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A Matter of Strife and Death

How good are you at video games? It’s not a question that can be answered specifically in one word, as we all have our strengths and weakness based on varying factors: genre, age, level of intoxication and so on. This question, however, is posed to us at the start of most video games. How would you like your experience to be today? Cakewalk easy or spirit-crushingly hard? After your decision is made, doubt begins to creep into your mind. What if they’ve dumbed this game down too far and it becomes boring? What if they’ve included unfair difficulty spikes and I get stuck? All these questions and I’ve not even seen the opening movie yet.

The age-old question posed by a difficulty selection screen can only be answered though the gamer’s past experience. Everyone can recount at least one instance of restarting a game having bitten off more than they can chew. Do you question your ability as a gamer if you give up on something when it becomes too hard, or do you stoically soldier on, determination etched on your brow and sweat collecting in your palms? Does the game over screen fill you with dread or taunt you into masochistically hitting the restart icon, returning you to the fray?

Past experience has led us to understand the tropes and expectations we endure having selected a more challenging difficulty setting. Less health, more enemies, more objectives, the list goes on. The challenge put down to you is one of mastery. You must master the control system. You must memorise weak spots. You must learn the layout of each and every level until you can draw a map of it blindfolded and drunk. Sometimes, however, developers use these expectations to their advantage. Having decided to undertake PS1 classic, Metal Gear Solid on a more challenging difficulty, I was rendered immobile due to the lack of my soliton radar. Having completed the game several times on the easy setting, I had become entirely dependent upon this nifty bit of kit. Now I was having to play an entirely different game, crouching inside boxes, nervously shuffling forward and listening for enemy footsteps. It was an intoxicating experience, but not one I massively enjoyed. I had become a true stealth master, but I was a shivering, nervous wreck. I could recount all the enemy patrol routes and was viewing life though my night vision goggles, invisible to the untrained eye. Even I couldn’t find me!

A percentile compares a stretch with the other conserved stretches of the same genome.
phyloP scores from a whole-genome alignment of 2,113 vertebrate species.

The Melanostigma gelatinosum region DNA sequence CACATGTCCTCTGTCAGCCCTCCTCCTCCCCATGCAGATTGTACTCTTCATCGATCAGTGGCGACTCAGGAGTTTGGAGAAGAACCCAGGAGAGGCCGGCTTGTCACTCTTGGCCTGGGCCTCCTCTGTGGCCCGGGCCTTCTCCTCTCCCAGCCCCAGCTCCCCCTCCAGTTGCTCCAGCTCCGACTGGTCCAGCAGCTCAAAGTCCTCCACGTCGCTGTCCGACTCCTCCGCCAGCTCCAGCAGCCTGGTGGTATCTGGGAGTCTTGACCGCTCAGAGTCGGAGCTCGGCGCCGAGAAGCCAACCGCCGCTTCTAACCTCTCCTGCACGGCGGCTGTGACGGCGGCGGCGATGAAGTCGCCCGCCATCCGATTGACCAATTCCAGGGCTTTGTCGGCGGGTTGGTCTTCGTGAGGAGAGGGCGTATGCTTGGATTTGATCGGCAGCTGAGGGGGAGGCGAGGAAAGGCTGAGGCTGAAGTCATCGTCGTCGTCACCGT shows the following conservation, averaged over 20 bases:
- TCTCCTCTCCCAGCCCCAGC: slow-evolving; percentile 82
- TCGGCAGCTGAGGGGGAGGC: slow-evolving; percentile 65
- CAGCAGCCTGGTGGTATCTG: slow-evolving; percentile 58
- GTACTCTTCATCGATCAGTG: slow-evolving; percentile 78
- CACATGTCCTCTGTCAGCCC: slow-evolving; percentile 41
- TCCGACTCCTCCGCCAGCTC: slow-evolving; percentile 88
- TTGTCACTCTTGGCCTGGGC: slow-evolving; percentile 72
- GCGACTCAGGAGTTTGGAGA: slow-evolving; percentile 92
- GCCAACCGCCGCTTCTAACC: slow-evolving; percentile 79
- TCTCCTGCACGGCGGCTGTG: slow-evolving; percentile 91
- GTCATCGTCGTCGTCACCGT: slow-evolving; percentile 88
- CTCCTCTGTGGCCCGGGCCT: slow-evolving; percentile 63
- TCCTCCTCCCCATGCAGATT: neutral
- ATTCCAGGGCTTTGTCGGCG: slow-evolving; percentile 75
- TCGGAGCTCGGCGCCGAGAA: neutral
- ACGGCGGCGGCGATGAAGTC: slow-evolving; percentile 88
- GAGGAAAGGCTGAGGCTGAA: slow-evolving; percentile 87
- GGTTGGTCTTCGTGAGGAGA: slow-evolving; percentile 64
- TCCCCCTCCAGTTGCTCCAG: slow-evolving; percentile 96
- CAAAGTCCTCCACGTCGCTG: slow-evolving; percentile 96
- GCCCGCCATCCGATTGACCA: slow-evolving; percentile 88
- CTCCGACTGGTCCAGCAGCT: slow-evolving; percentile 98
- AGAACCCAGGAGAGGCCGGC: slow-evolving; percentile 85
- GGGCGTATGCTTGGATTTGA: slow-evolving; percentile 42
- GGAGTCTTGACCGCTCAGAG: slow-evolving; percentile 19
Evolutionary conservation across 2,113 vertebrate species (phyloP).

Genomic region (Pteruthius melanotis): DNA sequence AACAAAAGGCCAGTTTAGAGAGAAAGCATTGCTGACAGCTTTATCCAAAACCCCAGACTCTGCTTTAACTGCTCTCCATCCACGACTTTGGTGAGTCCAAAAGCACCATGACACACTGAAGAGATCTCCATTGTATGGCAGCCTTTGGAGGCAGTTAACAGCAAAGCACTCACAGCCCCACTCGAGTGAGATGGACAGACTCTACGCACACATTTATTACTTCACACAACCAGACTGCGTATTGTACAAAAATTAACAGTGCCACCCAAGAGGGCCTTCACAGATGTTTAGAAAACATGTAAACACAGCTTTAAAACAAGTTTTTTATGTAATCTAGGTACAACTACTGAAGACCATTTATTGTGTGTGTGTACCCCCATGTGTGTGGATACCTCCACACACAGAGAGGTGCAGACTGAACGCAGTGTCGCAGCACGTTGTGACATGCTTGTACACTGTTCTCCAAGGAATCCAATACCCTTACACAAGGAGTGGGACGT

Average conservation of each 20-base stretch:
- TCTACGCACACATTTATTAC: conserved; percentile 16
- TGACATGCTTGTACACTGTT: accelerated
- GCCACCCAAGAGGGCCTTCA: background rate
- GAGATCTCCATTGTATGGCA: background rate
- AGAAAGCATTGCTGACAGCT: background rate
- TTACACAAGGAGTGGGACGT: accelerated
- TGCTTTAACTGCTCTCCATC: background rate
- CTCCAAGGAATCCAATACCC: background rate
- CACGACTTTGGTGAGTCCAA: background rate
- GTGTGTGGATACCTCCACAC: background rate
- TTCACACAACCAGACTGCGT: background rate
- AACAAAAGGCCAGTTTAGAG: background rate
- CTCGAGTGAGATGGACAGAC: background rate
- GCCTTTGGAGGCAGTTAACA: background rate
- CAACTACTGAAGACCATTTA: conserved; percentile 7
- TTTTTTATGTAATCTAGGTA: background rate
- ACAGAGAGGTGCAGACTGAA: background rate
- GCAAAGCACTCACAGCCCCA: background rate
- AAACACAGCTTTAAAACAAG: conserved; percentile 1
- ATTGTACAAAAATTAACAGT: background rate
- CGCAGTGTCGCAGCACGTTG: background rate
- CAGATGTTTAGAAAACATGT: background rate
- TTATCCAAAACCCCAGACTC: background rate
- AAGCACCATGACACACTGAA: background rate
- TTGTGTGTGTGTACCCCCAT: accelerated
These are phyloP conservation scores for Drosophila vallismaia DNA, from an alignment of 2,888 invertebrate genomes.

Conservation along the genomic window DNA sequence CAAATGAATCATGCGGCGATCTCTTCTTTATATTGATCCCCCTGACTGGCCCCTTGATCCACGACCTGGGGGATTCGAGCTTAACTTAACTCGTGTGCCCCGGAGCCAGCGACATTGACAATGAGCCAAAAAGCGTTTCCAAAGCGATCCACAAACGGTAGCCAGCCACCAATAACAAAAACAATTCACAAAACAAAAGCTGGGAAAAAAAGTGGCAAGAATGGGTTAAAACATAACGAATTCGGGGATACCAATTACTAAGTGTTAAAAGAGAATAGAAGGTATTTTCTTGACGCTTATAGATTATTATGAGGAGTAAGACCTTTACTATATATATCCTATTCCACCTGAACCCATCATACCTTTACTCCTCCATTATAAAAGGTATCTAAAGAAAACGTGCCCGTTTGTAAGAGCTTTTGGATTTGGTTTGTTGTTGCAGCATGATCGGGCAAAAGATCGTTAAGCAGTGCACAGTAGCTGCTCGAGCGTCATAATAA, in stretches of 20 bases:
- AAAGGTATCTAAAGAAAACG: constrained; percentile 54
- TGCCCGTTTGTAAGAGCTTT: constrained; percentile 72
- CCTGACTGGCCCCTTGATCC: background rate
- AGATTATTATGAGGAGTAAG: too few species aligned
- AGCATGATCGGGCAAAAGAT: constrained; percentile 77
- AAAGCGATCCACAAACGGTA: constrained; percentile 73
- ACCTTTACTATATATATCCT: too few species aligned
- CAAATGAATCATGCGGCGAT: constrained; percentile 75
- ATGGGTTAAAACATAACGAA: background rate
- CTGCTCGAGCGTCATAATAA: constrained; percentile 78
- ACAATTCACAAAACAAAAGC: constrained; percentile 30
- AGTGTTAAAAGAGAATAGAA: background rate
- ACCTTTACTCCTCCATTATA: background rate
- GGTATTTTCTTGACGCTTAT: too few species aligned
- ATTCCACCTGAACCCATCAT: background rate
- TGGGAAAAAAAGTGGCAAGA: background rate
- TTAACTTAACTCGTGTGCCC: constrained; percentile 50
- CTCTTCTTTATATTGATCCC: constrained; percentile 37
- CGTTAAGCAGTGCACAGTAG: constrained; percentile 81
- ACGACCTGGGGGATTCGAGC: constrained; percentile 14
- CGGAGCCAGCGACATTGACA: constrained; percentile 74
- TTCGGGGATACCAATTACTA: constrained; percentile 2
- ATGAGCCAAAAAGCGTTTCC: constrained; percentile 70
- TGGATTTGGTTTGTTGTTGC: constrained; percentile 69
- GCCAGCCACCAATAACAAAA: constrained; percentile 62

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There are those games that fall back on difficulty settings as merely a way to extend the life of an otherwise short campaign. The Call of Duty franchise has always pandered to the idea that an increase in difficulty means simply giving you less health, more accurate enemy fire and (somewhat frustratingly) an unending stream of grenades to dodge. Many of us have attempted at least one of these games on the hardest setting as a means of unlocking trophies or achievements. Personally I feel the techniques one adopts to counteract the insurmountable odds which face you, tend to reveal otherwise hidden cracks in the games design. Spawn points become noticeable. Issues arise with loops in enemy A.I. Unfair gaps in checkpoints are all the more confounding. Perhaps this is the whinging of someone not as good at games as he wants to be, but it strikes me as lazy programming when something that can be used to add depth and texture, feels like a tired afterthought.

These are only two examples of an issue that must plague developers. Many see this as an opportunity to better their software. Platinum’s Bayonetta goes from one extreme to the other, giving players the chance to test themselves against one of the most challenging games of recent times. A game which at one end of the spectrum can only be completed by true mastery of an increasingly complex control system, split second timing and vision which boarders on second sight; to a game which can be completed with one hand tied behind your back, literally. In Criterion’s Black, players are given lists of extra items and documents to recover as the difficulty rises. These items are usually found by either blowing up structures, shooting down dry walls or generally causing more havoc, destruction and noise than would be otherwise necessary. This, as you would expect, alerts more guards to your location thus allowing the game to do what it does best – gunfire and explosions.